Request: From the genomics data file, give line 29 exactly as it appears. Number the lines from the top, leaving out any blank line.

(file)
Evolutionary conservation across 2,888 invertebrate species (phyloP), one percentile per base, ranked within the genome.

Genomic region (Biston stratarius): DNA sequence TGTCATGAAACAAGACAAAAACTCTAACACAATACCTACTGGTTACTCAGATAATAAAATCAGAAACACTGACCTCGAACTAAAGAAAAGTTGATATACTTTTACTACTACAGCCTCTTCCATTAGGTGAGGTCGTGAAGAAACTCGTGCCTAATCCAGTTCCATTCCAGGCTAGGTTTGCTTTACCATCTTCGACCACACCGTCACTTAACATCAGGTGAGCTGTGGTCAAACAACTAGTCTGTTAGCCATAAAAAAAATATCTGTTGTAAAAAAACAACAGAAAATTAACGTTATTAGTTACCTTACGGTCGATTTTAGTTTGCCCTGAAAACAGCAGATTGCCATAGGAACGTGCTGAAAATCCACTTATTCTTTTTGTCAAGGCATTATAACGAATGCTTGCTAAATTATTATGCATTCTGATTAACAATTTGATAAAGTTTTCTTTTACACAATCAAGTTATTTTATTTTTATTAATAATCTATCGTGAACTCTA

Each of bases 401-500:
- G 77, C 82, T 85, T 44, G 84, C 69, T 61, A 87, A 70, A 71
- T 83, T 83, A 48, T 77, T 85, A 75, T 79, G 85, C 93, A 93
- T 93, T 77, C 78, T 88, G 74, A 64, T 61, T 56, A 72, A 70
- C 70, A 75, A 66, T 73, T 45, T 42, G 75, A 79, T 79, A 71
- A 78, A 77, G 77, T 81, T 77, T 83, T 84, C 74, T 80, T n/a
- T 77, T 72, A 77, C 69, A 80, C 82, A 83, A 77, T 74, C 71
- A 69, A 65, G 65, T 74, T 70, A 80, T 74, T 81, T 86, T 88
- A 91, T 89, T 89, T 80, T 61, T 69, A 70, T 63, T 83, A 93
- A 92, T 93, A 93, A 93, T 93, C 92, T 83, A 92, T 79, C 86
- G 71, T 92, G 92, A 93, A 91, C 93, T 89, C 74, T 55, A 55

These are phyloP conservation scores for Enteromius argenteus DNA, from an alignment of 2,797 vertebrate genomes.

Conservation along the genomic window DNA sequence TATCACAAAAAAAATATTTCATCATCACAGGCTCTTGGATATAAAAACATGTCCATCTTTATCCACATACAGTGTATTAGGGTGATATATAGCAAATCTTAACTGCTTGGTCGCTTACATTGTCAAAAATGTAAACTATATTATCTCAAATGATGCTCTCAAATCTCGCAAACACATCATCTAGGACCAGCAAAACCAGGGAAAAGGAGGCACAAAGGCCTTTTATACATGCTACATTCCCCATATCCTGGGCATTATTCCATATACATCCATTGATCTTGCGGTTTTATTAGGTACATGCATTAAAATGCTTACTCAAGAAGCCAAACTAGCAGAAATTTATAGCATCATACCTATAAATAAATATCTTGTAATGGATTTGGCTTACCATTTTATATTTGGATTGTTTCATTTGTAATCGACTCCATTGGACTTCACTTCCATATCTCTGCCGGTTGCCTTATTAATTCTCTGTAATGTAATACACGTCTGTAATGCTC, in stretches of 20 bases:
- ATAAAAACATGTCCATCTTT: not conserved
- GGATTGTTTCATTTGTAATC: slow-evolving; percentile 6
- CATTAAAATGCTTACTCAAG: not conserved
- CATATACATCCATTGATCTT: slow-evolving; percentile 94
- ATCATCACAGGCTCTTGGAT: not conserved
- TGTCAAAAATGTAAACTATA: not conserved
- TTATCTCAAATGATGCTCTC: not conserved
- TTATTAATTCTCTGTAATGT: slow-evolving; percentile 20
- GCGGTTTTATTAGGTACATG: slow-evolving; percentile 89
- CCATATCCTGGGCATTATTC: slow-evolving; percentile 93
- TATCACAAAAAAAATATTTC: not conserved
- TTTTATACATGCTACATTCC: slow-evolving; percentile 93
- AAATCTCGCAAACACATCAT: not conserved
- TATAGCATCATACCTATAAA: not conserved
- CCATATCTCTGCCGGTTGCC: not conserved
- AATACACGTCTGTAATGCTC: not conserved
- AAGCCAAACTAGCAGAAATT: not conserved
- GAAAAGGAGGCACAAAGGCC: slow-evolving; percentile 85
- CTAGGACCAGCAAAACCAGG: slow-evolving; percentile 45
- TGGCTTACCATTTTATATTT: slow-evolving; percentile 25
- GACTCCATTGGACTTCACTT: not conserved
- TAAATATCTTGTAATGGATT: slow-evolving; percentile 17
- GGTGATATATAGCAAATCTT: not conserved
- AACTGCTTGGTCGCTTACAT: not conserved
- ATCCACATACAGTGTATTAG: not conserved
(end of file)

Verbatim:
- TATAGCATCATACCTATAAA: not conserved